BAGHDAD Dec 11, 2007 (AP via Dow Jones Newswires)
A high-level Kurdish delegation arrived in Baghdad Monday to discuss a dispute over several oil contracts the regional government has signed with foreign companies and other controversial issues.
With national legislation stalled, Kurdish authorities have signed more than a dozen contracts with foreign companies over the objections by Oil Ministry officials in Baghdad, who consider the deals illegal.
The Iraqi Cabinet approved a U.S.-backed draft bill last February to regulate the country's oil industry and forwarded it to parliament. But parliament, citing legal technicalities, sent it back to the Cabinet. The measure has been bogged down in negotiations ever since.
Iraq's semi-autonomous Kurdish government approved a regional oil law in August, paving the way for foreign investment in their northern oil and gas fields. But the national Oil Ministry has declared deals signed under the agreement illegal and threatened to blacklist companies that sign them.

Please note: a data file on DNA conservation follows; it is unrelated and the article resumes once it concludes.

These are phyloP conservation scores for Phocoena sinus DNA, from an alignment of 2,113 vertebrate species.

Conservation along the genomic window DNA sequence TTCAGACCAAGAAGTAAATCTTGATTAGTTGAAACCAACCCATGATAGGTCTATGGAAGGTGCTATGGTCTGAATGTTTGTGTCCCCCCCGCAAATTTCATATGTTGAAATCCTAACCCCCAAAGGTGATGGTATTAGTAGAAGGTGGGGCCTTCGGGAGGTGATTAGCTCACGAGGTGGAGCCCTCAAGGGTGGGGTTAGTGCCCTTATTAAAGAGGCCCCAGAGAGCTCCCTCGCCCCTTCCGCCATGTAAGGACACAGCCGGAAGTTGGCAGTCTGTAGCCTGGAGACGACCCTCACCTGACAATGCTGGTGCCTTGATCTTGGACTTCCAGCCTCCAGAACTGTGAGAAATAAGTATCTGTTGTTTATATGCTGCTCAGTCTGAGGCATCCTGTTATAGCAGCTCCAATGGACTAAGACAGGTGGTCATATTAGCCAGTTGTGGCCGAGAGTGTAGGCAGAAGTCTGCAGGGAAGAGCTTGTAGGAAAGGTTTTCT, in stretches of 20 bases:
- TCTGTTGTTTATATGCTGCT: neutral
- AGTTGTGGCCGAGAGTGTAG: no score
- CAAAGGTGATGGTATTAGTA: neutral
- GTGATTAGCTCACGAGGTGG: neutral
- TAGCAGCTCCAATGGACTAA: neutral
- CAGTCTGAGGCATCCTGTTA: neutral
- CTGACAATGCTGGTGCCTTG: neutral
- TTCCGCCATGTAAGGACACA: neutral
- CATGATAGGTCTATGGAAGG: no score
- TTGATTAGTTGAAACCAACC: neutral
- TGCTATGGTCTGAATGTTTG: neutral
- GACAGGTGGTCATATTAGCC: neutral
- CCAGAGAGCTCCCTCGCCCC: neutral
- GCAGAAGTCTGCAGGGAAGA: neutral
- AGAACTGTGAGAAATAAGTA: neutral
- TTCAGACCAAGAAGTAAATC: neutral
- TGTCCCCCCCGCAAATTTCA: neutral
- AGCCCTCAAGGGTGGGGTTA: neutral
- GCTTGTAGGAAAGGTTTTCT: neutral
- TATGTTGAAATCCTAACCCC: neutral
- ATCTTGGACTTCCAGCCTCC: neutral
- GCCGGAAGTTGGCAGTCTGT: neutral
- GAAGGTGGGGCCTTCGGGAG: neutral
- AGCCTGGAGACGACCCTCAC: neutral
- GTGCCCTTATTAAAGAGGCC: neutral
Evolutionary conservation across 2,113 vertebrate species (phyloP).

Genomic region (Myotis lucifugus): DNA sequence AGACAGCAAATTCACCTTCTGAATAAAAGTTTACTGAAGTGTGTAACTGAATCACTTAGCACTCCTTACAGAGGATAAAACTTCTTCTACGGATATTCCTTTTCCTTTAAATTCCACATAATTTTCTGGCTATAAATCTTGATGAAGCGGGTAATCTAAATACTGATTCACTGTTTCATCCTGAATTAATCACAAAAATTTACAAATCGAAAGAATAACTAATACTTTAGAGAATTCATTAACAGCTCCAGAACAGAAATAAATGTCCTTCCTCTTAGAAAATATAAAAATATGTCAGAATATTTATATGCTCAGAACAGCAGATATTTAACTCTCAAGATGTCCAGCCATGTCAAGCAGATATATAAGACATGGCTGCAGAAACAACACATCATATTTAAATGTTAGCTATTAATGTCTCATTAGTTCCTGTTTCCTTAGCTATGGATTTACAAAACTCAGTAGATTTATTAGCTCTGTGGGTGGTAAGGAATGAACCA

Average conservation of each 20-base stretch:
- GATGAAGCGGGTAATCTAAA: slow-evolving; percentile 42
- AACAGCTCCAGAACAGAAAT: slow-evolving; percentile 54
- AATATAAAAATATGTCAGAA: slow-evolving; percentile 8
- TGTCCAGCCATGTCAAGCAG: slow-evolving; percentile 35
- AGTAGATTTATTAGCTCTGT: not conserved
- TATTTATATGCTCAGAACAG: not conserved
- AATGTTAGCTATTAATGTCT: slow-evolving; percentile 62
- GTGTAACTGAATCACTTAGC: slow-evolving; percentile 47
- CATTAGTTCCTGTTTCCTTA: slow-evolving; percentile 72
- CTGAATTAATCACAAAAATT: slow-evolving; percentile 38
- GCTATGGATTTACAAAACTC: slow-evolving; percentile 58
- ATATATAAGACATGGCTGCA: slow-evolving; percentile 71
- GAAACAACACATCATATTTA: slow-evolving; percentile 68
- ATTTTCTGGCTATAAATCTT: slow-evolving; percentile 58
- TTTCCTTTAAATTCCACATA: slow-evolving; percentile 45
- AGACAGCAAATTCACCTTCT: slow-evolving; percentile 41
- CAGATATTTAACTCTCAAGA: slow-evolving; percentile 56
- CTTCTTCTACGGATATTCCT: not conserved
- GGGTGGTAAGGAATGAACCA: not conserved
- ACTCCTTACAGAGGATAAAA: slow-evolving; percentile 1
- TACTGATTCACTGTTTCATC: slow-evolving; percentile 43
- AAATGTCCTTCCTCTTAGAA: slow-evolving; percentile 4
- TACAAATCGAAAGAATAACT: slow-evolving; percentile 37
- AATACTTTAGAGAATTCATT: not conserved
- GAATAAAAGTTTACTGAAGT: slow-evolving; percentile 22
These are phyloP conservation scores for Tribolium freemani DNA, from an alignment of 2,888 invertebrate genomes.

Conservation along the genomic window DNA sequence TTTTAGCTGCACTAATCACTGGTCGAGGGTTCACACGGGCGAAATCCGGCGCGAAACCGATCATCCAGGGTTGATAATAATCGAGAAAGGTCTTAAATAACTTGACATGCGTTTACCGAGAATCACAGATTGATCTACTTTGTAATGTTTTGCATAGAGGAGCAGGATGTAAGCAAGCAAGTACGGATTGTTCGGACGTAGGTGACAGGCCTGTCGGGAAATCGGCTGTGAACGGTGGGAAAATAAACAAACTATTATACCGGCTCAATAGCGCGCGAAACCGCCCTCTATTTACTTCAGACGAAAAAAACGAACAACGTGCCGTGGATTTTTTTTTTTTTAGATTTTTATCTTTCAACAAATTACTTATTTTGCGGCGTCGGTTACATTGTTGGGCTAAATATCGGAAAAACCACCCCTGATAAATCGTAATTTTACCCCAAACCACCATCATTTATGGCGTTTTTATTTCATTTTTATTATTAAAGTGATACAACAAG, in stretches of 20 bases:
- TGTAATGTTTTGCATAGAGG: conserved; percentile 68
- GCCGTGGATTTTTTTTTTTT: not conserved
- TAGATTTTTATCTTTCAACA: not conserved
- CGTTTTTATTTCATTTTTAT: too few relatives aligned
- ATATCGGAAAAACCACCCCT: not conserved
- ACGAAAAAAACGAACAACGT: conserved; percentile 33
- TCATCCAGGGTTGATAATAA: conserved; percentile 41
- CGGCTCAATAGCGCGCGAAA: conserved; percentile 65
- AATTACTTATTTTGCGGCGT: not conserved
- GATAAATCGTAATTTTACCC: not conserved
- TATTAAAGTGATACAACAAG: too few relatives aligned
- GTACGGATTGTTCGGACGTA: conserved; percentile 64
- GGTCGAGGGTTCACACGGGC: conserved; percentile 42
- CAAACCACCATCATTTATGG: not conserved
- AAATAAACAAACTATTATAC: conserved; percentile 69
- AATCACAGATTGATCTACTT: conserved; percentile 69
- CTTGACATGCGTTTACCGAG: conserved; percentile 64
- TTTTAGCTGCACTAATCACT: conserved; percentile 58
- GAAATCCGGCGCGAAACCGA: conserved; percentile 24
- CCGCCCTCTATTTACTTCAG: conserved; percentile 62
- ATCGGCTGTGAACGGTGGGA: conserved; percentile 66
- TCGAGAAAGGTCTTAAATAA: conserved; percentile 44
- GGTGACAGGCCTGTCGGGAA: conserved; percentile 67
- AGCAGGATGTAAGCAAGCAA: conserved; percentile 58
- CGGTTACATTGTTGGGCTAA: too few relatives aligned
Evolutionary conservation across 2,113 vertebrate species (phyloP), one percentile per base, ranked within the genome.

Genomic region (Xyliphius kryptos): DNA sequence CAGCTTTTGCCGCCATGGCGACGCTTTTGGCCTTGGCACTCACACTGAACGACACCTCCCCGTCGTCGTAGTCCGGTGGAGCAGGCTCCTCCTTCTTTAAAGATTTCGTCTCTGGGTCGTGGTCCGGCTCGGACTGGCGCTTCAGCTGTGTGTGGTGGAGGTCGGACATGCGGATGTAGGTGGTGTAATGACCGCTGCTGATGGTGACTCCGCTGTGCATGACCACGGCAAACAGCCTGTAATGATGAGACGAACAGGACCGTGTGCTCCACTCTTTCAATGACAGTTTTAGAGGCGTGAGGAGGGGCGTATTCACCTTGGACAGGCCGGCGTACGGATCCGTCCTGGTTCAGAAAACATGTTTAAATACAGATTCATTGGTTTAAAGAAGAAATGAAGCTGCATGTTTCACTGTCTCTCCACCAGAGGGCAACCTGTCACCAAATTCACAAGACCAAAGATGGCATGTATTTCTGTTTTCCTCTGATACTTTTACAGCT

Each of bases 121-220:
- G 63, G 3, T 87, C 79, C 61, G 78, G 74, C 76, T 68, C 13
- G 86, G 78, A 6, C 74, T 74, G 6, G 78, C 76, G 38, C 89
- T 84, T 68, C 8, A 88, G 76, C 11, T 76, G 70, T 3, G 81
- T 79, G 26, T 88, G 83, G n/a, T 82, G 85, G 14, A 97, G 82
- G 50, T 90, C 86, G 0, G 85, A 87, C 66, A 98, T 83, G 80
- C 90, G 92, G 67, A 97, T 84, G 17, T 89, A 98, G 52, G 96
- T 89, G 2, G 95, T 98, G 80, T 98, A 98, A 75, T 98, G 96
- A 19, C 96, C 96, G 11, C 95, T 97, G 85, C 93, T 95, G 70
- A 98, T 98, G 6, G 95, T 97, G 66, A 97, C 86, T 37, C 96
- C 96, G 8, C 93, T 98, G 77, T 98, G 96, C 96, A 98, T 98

The Kurdish delegation, led by regional Prime Minister Nechirvan Barzani, also planned to address the pending 2008 budget and plans to hold a referendum on the status of the oil-rich city of Kirkuk.
"The agenda includes such vital issues as oil drilling, (oil) contracts already concluded by the regional government of Kurdistan, the region's share of the budget and Article 140 of the constitution and the means of implementing it," said Jabar Yawar, a spokesman for Kurdistan's Peshmerga security forces.
Article 140 refers to the constitutional section that calls for a referendum on Kirkuk by the end of this year. Iraqi and Kurdish officials have acknowledged they won't meet the deadline.
The Kurds want to incorporate Kirkuk, 290 kilometers north of Baghdad, into their self-rule region, but they have met stiff resistance to the idea from Arabs and the national government.
Yawar said the Kurds also would discuss the central government's budget allocation for the Peshmergas and the merger of the former guerrilla force into the regional border command.
Copyright (c) 2007 Dow Jones & Company, Inc.
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